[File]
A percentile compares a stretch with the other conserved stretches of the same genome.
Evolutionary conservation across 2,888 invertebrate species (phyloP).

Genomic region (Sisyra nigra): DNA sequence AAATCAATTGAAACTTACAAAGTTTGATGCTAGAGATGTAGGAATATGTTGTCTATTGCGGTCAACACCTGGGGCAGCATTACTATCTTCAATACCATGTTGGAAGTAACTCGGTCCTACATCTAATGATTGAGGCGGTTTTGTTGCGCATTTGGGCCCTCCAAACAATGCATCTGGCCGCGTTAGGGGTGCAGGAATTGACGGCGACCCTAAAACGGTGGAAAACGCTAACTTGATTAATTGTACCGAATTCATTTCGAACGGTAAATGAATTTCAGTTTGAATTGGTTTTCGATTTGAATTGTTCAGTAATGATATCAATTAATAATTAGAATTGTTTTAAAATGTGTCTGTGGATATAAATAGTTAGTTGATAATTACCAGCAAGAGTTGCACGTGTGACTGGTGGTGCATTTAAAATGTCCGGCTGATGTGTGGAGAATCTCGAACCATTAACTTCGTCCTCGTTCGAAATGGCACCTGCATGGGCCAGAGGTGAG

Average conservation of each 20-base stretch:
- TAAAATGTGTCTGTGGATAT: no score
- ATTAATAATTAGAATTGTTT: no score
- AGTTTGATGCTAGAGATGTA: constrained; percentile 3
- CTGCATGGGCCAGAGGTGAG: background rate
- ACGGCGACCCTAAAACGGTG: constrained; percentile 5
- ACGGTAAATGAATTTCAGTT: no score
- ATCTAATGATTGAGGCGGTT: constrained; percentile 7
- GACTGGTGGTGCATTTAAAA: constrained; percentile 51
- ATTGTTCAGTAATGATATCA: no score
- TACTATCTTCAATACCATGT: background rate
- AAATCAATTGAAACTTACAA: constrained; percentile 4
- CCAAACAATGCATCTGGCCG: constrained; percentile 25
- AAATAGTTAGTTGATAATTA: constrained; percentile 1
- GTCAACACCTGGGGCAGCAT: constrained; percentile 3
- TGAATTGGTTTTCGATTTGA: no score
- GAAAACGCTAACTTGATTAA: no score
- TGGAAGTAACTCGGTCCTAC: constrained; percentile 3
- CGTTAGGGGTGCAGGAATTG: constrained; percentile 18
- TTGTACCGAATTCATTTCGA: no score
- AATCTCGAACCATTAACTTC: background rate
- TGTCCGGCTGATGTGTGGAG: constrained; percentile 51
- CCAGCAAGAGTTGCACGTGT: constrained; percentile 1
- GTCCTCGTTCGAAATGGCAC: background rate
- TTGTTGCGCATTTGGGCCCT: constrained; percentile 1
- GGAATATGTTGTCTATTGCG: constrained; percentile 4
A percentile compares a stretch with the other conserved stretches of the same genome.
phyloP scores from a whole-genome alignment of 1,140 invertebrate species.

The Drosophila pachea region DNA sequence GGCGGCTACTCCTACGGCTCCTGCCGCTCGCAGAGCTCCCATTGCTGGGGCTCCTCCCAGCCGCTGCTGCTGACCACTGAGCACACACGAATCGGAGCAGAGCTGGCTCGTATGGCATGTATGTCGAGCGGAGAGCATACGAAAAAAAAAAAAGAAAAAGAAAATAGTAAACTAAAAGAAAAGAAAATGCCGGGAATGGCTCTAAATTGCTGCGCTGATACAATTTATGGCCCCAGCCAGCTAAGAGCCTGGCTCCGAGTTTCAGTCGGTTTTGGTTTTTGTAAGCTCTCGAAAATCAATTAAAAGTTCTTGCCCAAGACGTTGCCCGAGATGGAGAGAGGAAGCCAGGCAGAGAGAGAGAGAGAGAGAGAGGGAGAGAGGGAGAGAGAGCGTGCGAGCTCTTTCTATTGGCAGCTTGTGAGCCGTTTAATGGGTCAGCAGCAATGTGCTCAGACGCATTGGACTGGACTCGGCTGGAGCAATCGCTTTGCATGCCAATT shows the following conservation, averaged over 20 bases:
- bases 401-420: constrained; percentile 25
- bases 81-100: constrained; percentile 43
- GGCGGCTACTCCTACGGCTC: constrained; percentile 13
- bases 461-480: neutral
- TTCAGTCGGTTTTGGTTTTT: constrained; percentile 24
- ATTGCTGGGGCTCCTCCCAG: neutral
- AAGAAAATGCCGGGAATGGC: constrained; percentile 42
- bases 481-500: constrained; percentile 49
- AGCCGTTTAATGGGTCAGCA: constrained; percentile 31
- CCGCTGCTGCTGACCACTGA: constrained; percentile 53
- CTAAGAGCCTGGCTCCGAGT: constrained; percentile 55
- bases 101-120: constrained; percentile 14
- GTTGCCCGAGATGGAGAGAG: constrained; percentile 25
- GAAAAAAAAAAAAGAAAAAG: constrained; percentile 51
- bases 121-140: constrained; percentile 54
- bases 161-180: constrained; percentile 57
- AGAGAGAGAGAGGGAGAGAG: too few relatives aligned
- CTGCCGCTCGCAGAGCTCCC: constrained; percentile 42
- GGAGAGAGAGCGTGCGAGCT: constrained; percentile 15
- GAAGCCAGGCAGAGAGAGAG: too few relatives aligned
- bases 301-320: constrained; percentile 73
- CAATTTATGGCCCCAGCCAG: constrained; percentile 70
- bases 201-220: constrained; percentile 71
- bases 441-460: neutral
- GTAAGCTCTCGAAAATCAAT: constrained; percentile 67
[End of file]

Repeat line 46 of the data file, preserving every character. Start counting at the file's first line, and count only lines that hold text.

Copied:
- GAAAAAAAAAAAAGAAAAAG: constrained; percentile 51